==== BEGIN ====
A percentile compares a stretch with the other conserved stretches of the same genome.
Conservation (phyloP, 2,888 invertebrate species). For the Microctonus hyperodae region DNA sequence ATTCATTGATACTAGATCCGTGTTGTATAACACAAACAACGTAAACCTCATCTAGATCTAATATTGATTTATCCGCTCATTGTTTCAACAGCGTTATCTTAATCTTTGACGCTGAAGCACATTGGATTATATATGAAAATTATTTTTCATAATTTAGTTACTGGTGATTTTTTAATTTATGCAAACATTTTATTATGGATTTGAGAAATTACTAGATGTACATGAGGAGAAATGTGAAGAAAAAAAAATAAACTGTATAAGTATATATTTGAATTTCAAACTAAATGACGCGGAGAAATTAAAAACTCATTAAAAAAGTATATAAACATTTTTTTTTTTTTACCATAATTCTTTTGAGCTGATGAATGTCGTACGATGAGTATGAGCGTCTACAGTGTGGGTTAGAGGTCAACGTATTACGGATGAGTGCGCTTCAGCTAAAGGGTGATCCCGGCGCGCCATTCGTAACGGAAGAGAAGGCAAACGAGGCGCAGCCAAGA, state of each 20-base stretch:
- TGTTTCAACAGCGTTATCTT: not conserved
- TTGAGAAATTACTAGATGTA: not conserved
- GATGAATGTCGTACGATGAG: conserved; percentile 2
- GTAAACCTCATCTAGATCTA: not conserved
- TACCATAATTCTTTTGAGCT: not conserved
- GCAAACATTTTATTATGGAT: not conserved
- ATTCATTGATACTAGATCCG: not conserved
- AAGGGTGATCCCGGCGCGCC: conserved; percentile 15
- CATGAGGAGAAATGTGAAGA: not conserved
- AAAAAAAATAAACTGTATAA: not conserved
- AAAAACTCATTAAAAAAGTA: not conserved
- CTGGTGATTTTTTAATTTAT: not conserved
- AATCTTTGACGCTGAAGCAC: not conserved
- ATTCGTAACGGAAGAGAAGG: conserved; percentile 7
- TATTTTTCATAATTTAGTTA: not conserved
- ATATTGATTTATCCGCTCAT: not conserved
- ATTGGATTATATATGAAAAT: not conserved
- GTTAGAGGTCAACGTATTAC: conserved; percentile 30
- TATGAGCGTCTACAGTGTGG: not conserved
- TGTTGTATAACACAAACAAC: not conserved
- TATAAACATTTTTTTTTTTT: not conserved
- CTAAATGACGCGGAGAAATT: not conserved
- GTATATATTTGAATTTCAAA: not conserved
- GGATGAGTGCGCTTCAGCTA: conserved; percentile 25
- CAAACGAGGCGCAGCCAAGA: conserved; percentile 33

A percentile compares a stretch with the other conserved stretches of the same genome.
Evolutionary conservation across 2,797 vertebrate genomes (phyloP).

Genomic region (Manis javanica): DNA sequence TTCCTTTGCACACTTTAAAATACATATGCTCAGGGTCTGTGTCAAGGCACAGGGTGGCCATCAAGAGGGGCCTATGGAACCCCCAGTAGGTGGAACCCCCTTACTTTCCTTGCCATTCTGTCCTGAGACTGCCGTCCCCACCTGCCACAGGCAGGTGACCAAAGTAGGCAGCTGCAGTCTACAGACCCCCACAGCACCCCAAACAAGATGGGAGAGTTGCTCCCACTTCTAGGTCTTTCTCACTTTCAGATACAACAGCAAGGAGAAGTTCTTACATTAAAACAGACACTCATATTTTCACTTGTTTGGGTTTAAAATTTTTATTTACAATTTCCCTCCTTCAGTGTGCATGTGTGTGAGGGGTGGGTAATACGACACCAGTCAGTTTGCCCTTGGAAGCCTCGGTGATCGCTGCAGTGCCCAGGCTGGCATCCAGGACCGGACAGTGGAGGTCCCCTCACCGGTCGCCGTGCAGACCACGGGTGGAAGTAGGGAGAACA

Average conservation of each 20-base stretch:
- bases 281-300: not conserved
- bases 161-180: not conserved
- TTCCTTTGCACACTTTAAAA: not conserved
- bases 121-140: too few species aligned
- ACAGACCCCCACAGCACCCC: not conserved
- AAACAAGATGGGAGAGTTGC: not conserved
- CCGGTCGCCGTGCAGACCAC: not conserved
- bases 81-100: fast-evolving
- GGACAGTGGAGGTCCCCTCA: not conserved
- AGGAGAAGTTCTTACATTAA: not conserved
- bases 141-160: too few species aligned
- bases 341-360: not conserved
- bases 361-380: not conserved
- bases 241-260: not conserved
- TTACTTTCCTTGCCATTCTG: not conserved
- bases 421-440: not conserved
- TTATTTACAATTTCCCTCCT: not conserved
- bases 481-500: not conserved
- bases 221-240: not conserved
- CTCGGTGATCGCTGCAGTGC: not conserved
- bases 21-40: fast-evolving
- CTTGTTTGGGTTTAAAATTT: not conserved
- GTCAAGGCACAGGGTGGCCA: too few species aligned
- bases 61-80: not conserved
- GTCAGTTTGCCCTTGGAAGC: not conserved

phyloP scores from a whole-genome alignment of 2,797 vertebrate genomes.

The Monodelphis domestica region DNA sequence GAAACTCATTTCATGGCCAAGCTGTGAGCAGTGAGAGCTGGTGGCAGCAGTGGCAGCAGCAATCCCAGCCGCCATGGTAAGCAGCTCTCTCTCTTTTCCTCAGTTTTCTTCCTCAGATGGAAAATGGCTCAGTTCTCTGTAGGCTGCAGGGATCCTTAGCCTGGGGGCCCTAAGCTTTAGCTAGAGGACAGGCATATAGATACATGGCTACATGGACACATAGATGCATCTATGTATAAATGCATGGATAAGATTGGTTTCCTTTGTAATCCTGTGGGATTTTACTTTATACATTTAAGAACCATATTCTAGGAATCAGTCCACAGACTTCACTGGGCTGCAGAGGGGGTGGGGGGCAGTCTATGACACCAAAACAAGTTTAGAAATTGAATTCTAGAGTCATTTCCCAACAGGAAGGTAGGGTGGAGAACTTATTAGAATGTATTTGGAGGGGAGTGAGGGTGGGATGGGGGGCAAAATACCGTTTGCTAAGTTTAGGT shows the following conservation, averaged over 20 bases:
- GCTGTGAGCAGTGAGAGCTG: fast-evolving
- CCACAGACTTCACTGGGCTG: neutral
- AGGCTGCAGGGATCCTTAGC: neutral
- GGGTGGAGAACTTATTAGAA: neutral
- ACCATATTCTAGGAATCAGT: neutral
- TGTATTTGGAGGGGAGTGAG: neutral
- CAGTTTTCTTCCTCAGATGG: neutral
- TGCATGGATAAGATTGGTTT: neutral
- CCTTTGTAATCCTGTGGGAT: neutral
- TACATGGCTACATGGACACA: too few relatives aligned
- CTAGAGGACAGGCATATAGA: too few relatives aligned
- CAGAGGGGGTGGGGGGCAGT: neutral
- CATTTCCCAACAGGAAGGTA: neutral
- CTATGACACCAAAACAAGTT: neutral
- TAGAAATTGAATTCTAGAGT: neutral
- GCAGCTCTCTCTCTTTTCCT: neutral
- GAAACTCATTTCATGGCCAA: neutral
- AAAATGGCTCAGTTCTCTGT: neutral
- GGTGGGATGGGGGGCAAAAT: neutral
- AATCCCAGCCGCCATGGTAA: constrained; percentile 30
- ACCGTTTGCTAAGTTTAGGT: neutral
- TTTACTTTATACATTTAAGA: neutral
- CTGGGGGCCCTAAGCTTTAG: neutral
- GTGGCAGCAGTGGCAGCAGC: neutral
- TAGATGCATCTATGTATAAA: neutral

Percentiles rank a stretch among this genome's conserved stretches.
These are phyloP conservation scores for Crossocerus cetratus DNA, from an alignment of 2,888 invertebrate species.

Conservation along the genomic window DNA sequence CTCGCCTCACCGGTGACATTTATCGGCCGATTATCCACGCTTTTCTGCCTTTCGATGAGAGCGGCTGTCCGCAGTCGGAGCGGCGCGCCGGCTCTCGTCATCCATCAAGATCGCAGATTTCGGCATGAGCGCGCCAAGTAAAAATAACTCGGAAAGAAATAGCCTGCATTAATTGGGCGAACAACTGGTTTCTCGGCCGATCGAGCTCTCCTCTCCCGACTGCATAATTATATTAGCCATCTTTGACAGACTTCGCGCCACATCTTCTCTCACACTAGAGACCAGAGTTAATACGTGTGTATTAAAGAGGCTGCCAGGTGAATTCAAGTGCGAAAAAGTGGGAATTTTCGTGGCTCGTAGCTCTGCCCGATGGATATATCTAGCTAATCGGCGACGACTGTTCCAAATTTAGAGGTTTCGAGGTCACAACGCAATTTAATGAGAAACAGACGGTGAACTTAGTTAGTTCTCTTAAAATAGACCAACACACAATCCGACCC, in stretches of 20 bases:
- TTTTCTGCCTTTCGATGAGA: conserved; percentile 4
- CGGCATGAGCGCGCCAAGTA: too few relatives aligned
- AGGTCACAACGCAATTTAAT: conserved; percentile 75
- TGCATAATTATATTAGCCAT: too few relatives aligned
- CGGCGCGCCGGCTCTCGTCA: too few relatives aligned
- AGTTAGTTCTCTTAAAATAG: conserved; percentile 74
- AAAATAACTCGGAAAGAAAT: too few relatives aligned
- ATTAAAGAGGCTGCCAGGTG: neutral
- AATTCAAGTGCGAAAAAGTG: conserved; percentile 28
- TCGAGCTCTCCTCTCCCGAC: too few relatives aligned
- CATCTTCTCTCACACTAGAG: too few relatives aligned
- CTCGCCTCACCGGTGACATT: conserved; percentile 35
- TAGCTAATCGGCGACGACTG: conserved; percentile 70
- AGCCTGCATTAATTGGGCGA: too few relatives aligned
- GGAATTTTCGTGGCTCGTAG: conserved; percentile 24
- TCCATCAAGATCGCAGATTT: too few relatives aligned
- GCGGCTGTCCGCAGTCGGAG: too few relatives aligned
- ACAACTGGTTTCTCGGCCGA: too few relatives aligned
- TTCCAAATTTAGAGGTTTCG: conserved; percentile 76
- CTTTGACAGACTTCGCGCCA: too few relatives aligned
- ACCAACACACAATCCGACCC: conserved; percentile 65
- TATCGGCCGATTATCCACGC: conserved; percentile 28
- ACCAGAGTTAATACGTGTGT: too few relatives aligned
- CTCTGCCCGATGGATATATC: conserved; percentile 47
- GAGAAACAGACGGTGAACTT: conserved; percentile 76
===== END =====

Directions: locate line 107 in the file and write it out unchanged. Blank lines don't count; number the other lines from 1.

- ACCAACACACAATCCGACCC: conserved; percentile 65